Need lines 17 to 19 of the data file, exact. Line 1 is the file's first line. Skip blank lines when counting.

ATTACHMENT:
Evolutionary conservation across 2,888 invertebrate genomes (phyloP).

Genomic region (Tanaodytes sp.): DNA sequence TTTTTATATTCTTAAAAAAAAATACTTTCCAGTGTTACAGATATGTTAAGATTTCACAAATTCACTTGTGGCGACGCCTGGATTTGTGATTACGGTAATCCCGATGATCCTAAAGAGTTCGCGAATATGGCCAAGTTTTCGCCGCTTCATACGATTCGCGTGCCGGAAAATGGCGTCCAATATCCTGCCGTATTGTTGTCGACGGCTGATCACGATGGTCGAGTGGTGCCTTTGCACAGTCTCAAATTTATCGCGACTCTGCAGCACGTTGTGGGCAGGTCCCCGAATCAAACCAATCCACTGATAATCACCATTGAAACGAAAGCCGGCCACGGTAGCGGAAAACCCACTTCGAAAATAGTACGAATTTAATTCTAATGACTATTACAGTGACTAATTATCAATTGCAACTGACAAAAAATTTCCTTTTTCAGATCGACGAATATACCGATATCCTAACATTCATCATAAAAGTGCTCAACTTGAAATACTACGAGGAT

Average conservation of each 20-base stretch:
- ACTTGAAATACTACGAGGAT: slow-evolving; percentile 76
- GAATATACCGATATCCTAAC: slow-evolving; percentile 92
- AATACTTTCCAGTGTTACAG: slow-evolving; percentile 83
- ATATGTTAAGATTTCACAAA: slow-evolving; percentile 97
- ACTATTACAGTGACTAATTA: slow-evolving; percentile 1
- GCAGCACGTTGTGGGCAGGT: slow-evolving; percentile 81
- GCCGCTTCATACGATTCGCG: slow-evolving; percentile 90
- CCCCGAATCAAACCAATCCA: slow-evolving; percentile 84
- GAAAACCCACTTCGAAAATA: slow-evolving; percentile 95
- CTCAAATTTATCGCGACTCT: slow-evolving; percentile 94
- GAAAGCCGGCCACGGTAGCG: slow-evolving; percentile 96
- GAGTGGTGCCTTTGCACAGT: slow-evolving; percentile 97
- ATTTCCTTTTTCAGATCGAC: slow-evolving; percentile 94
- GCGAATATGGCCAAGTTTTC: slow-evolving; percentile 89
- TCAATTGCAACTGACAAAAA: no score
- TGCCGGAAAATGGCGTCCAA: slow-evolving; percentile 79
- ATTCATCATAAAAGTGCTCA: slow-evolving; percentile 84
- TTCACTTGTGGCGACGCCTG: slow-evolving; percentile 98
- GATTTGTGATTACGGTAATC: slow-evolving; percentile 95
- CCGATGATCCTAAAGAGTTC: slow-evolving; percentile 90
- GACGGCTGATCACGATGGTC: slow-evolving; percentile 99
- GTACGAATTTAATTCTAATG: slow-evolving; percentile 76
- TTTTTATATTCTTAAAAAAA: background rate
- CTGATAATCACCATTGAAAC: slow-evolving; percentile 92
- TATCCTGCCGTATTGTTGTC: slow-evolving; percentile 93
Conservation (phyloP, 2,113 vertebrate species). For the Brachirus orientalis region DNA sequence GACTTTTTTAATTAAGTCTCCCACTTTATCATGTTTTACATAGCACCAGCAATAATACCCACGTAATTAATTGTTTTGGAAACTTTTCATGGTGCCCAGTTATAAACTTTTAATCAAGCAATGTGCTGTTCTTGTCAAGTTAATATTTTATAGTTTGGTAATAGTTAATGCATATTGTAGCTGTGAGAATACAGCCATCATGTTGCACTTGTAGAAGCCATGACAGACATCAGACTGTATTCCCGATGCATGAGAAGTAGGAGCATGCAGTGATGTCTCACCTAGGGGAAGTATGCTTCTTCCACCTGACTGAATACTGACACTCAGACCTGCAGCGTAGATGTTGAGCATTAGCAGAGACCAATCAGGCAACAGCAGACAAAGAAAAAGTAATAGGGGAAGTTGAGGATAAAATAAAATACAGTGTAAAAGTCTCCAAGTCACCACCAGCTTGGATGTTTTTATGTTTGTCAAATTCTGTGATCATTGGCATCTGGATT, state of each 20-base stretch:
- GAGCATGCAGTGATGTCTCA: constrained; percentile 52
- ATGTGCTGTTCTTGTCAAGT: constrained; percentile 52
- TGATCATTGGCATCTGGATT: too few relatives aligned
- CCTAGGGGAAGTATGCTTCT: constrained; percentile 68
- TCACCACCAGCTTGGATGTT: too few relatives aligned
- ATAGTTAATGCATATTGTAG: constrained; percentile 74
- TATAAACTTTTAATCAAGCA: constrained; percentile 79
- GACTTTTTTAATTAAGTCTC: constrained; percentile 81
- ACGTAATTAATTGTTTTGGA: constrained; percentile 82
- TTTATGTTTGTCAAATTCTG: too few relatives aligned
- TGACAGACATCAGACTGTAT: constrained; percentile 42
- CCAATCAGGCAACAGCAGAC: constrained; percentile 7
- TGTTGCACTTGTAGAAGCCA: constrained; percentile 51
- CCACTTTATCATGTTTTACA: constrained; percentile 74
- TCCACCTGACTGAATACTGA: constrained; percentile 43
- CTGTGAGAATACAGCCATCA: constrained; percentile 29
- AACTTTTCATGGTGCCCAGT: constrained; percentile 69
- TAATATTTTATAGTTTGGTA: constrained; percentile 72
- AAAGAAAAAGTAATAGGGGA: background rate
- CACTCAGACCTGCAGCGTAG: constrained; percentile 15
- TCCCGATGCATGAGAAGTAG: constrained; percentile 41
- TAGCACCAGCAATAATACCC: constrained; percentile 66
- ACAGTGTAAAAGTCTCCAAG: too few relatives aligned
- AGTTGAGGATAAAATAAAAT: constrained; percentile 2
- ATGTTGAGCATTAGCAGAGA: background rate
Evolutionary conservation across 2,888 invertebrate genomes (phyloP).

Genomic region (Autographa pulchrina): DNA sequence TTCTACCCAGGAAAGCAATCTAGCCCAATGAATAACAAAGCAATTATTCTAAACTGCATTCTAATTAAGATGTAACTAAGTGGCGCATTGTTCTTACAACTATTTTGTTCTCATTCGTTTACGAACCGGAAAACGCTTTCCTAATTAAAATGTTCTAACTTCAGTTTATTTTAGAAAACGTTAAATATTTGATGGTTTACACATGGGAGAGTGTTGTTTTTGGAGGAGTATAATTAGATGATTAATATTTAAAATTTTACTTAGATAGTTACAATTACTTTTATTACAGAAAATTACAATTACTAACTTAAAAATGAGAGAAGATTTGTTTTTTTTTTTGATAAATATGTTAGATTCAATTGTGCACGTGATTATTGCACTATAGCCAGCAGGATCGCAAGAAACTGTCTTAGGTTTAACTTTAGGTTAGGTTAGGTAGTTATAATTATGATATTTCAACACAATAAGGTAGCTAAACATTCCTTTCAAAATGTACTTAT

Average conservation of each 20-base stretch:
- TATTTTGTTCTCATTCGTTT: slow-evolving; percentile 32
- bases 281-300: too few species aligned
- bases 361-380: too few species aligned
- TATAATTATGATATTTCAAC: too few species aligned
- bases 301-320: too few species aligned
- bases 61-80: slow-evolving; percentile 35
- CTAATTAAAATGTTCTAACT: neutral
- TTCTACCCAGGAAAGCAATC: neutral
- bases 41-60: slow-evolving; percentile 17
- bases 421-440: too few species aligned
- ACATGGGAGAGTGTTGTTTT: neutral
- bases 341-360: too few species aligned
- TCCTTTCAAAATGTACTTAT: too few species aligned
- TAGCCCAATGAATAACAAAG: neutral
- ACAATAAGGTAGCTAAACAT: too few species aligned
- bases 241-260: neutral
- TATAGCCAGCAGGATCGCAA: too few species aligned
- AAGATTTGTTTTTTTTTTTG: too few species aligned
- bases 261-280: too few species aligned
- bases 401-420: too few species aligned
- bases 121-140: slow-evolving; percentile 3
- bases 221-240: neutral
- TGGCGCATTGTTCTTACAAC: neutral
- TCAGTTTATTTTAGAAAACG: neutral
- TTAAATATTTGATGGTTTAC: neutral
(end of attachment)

- GCGAATATGGCCAAGTTTTC: slow-evolving; percentile 89
- TCAATTGCAACTGACAAAAA: no score
- TGCCGGAAAATGGCGTCCAA: slow-evolving; percentile 79